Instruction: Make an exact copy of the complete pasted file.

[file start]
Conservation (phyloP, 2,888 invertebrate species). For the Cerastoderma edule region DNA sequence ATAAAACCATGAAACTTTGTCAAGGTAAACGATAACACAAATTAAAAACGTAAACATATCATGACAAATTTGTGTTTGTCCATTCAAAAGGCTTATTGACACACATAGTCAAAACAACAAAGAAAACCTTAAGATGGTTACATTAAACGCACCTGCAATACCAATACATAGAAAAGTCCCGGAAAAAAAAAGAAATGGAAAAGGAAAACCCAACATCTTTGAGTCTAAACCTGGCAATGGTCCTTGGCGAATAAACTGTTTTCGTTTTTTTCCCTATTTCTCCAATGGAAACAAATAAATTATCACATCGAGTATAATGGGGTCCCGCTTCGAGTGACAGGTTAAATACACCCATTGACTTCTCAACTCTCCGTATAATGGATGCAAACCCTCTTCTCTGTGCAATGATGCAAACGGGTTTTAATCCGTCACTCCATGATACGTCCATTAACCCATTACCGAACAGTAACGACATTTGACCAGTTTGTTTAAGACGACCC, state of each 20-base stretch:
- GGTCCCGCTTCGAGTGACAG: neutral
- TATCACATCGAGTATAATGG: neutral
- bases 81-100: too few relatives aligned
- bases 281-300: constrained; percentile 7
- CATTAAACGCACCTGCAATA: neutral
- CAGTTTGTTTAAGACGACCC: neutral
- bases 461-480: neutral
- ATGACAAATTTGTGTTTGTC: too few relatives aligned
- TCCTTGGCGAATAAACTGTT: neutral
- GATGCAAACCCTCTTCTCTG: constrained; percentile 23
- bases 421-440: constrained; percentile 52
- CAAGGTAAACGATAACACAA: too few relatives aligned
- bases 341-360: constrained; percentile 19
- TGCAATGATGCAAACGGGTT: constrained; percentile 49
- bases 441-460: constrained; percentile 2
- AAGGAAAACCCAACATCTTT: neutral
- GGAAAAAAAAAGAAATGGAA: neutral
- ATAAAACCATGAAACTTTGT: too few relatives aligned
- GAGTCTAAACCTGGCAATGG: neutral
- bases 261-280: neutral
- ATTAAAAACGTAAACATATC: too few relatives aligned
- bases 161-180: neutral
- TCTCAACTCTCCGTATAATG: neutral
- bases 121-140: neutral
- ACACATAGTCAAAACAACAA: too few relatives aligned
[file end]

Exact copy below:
Conservation (phyloP, 2,888 invertebrate species). For the Cerastoderma edule region DNA sequence ATAAAACCATGAAACTTTGTCAAGGTAAACGATAACACAAATTAAAAACGTAAACATATCATGACAAATTTGTGTTTGTCCATTCAAAAGGCTTATTGACACACATAGTCAAAACAACAAAGAAAACCTTAAGATGGTTACATTAAACGCACCTGCAATACCAATACATAGAAAAGTCCCGGAAAAAAAAAGAAATGGAAAAGGAAAACCCAACATCTTTGAGTCTAAACCTGGCAATGGTCCTTGGCGAATAAACTGTTTTCGTTTTTTTCCCTATTTCTCCAATGGAAACAAATAAATTATCACATCGAGTATAATGGGGTCCCGCTTCGAGTGACAGGTTAAATACACCCATTGACTTCTCAACTCTCCGTATAATGGATGCAAACCCTCTTCTCTGTGCAATGATGCAAACGGGTTTTAATCCGTCACTCCATGATACGTCCATTAACCCATTACCGAACAGTAACGACATTTGACCAGTTTGTTTAAGACGACCC, state of each 20-base stretch:
- GGTCCCGCTTCGAGTGACAG: neutral
- TATCACATCGAGTATAATGG: neutral
- bases 81-100: too few relatives aligned
- bases 281-300: constrained; percentile 7
- CATTAAACGCACCTGCAATA: neutral
- CAGTTTGTTTAAGACGACCC: neutral
- bases 461-480: neutral
- ATGACAAATTTGTGTTTGTC: too few relatives aligned
- TCCTTGGCGAATAAACTGTT: neutral
- GATGCAAACCCTCTTCTCTG: constrained; percentile 23
- bases 421-440: constrained; percentile 52
- CAAGGTAAACGATAACACAA: too few relatives aligned
- bases 341-360: constrained; percentile 19
- TGCAATGATGCAAACGGGTT: constrained; percentile 49
- bases 441-460: constrained; percentile 2
- AAGGAAAACCCAACATCTTT: neutral
- GGAAAAAAAAAGAAATGGAA: neutral
- ATAAAACCATGAAACTTTGT: too few relatives aligned
- GAGTCTAAACCTGGCAATGG: neutral
- bases 261-280: neutral
- ATTAAAAACGTAAACATATC: too few relatives aligned
- bases 161-180: neutral
- TCTCAACTCTCCGTATAATG: neutral
- bases 121-140: neutral
- ACACATAGTCAAAACAACAA: too few relatives aligned